The dinner ends with a two-part dessert finale: first, Azita Bernard (owner of Azita's Bakery) will serve a raspberry and pistachio meringue cake. And last but not least, Bread Bike co-owner and baker Mariah Grady will round out the meal with her brownie bite: brownie, tahini, cardamom buttercream, and rose petals, topped with labneh ice cream with sesame and pistachio brittle.

Each course is served with a wine pairing from a Central Coast woman winemaker. Chef Ponce, creator of the main course for the Untamed Dinner, picked out the wine to be poured with each course—food and wine pairing is her specialty.

"Everyone has such different offerings and skill sets, and I feel like people are going to see the diversity in all of us," Ponce said of the event. "We're all coming together, and we all have each other's backs to make this—you'll never get a dinner like this with all six of us under one roof. I think it's really powerful, and it's going to be fun."

The Untamed Dinner will be the headlining event for At Her Table's restaurant week, and all the proceeds will go toward funding next year's Women's Week.

But if you can't make the dinner, there are more than 20 other events to choose from, plus dozens more food specials—and the participating business owners keep all the profits from these, Barrera said. These events include a seaweed foraging class; a full day of wine, cheese, and pairings with Toast Tours; and the At Her Table Street Fair in Atascadero at the end of the week, just to name a few.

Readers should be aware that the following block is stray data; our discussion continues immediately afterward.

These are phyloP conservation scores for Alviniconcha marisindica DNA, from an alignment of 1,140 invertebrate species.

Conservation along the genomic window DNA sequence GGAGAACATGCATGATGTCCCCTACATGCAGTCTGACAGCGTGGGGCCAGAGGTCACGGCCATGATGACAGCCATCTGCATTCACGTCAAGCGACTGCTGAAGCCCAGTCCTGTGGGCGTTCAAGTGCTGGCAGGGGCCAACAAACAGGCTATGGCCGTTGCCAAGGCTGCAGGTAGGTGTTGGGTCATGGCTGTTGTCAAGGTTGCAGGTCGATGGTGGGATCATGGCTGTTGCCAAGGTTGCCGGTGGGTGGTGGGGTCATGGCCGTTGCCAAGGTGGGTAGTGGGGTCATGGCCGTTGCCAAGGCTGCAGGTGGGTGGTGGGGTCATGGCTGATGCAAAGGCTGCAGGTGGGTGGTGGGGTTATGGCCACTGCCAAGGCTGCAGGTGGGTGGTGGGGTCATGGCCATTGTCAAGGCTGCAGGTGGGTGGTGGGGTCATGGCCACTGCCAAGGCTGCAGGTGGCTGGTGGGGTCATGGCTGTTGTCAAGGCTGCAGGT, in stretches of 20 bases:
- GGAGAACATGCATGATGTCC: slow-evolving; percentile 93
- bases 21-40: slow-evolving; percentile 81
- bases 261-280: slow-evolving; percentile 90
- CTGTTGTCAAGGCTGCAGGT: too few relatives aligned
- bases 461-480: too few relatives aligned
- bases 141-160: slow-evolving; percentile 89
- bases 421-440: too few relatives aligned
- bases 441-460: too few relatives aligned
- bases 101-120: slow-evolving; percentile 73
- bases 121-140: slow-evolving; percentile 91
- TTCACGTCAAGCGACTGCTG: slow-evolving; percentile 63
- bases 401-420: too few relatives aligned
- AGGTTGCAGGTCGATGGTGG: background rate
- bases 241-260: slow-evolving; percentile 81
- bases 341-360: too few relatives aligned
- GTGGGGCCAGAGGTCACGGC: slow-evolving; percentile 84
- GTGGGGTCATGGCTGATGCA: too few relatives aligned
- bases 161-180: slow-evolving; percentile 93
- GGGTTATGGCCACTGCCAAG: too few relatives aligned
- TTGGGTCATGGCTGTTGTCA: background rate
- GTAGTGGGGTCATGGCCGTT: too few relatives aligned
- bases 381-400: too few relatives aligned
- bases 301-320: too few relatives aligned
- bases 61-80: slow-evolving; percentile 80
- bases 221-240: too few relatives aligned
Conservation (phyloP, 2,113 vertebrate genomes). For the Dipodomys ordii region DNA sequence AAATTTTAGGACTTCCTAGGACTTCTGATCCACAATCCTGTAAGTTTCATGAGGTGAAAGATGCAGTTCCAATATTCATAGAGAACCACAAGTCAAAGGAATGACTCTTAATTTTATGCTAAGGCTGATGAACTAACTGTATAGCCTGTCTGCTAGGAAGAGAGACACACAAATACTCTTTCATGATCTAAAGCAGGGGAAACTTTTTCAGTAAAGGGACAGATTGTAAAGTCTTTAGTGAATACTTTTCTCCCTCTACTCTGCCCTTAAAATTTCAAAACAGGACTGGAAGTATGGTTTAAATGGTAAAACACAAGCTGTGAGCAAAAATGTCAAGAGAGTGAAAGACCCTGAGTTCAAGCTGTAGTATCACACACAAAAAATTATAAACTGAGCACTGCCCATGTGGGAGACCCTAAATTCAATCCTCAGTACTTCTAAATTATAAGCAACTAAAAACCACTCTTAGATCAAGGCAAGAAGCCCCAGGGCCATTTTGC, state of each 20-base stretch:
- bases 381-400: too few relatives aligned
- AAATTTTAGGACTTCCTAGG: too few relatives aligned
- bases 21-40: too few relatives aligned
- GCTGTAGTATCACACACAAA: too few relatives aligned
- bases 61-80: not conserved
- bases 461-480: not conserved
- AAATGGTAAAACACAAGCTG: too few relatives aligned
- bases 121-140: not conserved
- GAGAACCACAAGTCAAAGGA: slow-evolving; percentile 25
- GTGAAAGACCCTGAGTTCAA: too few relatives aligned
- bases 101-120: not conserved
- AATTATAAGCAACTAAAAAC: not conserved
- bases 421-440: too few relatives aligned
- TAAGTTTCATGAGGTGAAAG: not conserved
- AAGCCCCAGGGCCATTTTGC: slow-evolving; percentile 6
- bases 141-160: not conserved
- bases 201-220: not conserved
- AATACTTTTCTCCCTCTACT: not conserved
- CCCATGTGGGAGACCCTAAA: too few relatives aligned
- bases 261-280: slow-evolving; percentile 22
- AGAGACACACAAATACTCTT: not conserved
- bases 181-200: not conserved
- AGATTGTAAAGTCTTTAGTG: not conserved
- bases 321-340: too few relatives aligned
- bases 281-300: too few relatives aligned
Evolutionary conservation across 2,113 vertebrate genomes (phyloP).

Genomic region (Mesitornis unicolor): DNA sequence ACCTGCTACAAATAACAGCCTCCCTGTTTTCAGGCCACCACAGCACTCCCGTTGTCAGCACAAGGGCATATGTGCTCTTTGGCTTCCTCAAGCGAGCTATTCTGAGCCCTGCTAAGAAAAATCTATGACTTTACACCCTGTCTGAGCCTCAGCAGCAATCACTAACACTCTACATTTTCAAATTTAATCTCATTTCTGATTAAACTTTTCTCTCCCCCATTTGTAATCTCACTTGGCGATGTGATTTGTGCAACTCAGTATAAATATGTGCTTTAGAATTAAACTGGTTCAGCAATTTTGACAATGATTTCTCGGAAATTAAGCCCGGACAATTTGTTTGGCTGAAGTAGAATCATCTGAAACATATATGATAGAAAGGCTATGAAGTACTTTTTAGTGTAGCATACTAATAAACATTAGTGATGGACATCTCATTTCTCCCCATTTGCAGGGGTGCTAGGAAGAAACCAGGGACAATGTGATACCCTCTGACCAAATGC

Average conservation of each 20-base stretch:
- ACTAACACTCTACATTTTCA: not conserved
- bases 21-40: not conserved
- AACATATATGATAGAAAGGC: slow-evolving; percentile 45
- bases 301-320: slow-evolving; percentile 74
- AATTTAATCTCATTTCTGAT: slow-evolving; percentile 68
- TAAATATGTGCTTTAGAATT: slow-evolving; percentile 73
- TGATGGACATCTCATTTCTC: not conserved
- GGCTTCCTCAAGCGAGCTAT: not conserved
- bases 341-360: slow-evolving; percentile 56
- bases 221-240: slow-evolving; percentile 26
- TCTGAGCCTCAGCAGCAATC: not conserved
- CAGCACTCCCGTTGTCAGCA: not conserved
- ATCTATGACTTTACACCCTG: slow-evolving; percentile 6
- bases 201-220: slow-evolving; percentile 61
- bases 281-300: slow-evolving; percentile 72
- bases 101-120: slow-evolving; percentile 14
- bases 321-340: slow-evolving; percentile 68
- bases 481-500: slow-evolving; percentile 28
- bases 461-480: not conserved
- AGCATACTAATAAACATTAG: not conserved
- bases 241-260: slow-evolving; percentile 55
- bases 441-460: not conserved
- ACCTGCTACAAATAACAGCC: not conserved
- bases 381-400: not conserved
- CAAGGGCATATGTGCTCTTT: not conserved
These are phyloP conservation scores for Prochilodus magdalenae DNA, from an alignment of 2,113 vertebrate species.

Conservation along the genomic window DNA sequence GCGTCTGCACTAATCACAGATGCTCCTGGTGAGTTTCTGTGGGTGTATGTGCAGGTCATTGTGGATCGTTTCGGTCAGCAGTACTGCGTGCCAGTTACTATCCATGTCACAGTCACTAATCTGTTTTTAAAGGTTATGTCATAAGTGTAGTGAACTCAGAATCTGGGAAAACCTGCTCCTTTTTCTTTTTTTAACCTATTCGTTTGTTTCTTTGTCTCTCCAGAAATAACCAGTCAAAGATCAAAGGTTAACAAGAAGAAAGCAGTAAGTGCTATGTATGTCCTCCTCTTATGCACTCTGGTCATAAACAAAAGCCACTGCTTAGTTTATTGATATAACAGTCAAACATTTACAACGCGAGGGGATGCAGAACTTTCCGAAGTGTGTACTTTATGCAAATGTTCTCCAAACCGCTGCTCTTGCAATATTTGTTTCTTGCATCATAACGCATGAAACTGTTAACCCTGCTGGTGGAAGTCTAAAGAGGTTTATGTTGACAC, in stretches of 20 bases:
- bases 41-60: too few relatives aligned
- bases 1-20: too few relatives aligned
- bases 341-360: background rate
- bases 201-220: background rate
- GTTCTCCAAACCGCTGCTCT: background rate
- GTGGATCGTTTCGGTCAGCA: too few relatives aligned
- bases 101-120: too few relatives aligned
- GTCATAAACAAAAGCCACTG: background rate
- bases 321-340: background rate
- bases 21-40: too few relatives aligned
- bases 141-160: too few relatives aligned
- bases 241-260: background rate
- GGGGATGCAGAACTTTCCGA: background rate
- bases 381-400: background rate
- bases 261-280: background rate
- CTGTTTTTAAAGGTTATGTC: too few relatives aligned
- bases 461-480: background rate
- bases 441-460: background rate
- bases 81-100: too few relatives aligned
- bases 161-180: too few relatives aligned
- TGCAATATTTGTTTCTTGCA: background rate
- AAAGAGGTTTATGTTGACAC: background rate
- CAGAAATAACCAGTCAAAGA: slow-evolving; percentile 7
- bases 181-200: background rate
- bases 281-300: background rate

Any women-owned food or beverage business can also become a member of the organization, which means their business will be added to the At Her Table directory.

"Women don't pay to be a member," Barrera added. "When Women's Week happens, I funnel sales to them: I'll say, if you couldn't make it to an event or get a food special, consider purchasing at a local, women-owned food or beverage business."

For Barrera, this is what it's all about: supporting women.

"This is so important to our community," she said. "My vision for this is, one day, it's so big that everyone is celebrating on the streets. This is for the whole entire community to participate, and just celebrate.

"This is a really special time for these women, and they've worked really hard to make this happen." Δ

Reach Staff Writer Malea Martin at mmartin@newtimesslo.com.